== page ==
13 July, 2011
All in a days Walk
Summer weather in Paris is finicky. The day may start out with sunshine, turn to gray, rain, and then shine again. It can be hot and humid and then chilly and windy. She changes her mind and I am alright with that.
Regardless of what Mother Nature had in store for us Parisians today I set out to enjoy my city.
Sundays are a public holiday here in Paris. To celebrate nearly everything is closed, even certain roads under “Paris Respire”. There is a road along the Seine, usually bustling with frenzied Parisian drivers, that I have always wanted to walk on. Today I do. In the absence of cars the black tar substitutes as an adult playground. Right along the waters edge and under the many ponts there are runners, rollerbladers, skateboarders, bikers, and the occasional meanderer – like me today. Those exercising around me speed by as I walk without purpose looking down into the muddied waters and up at the underbelly of the bridge, a site that usually only cars are privy to. I feel a sense of camaraderie with everyone around me; we are all taking in the Sunday free of concern from what the rest of the week may throw at us.
I walk up the ramp to reach the next Pont to cross over to Ile St. Louis. It is cloudy out at this point: grey yet humid. I circle around the narrow streets of the island listening to the voices of the tourists, mostly Anglophones but some Chinese too. Ile St. Louis is the location of the famous Berthillon Sorbet et Glace. On this small island there are at least 5 different stands where you can get a cone or cup of this Paris delight. Rain or shine there is always a line at every one. Along the rue I watch a row of tourists on vilib’s (the rental bicycles that you can pick up/drop off all over the city). They are on their bikes each with one leg on the curb to hold themselves up. They are eating Berthillon.
I cross Pont St. Louis, the only bridge that connects the two islands, and stop to enjoy. Today the Pont is busier than usual. On one end a young violinist plays Mozart. The clown is here too. He is a bald man who always has a tiny red hat taped atop his shiny head while doing silly tricks with his bicycle and a roll of masking tape. He is missing his usual audience today with so much competition.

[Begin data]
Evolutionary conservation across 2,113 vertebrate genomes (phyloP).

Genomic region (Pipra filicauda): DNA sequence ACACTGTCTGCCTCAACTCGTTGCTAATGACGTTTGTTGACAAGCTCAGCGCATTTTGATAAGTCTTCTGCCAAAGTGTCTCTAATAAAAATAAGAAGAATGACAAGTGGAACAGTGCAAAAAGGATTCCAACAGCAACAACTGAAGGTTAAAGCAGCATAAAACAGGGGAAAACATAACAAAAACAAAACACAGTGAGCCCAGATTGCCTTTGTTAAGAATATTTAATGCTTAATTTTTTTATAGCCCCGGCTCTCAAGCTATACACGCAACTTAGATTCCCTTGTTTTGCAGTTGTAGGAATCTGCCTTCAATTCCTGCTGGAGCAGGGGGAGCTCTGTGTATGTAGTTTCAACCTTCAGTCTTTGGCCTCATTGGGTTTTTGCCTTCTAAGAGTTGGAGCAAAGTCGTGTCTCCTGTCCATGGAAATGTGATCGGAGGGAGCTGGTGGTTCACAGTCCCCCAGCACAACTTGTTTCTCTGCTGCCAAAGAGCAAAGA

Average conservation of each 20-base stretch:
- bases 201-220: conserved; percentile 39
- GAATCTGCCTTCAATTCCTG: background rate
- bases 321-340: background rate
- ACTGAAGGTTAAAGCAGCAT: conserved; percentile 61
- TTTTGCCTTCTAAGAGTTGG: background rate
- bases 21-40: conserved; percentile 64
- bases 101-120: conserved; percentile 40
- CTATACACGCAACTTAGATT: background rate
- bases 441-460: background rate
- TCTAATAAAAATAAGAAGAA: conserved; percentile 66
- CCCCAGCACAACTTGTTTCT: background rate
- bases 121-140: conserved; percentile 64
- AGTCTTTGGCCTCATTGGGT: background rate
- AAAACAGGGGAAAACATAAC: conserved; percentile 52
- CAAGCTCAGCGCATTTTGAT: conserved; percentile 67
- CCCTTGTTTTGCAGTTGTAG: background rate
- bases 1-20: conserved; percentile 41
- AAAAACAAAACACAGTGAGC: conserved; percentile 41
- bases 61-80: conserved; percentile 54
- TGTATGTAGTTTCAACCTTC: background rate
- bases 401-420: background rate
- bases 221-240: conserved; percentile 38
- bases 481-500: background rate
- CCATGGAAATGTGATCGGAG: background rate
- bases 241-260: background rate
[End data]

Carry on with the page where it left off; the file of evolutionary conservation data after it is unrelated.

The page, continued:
A bit further down the bridge is the man who makes bubbles using two sticks and a piece of string which he dips into his little red bucket then pulls out to form huge colorful bubbles that look like oil on water. That one is usually my favorite; I could watch him for ages.
But today there is a new act. He is a hat-wearing pianist, his shaggy white hair shoots out from under his cap and to me he looks like a sea faring captain who has lost his boat. His tunes are quick and jovial as he pounds away on the wooden box on wheels that make up his piano. His admirers grow quickly as do the silver and gold coins in the bag on the back of his instrument.
Behind me a new performer begins to compete. His skinny, almost frightening wooden puppets dance around on the end of his strings to the sound of the harmonica he plays.
A bird swoops down and flutters his wings in my hair. I scream a little flailing my arms like a crazy person. These French birds are fearless (this is not the first time this has happened to me).
I walk past the back of Notre Dame to the left bank. Walking with no destination is the only way to truly let Paris show herself to you. It is following my own advice that I ended up at the bottom of Rue Valette, one of the streets that heads to the top of the hill where le Pantheon resides. I looked up and saw the majestic, domed building looking down at me. I had never seen le Pantheon except from afar; it can be seen from most places in Paris from where it sits atop a large hill. The structure was built to house the “mortal remains of great men” and today is the final resting place for Victor Hugo, Emile Zola, Voltaire… The grand structure resembles the US Capital Building, I observe from outside its black gates. The view from the top of the dome must be extravagant.
I descend the hill on the opposite one that I had hiked up and I see a familiar wrought iron gate with golden spires: the Jardin des Tuileries. But I am not on the right bank, it can’t be. Naturally I investigate.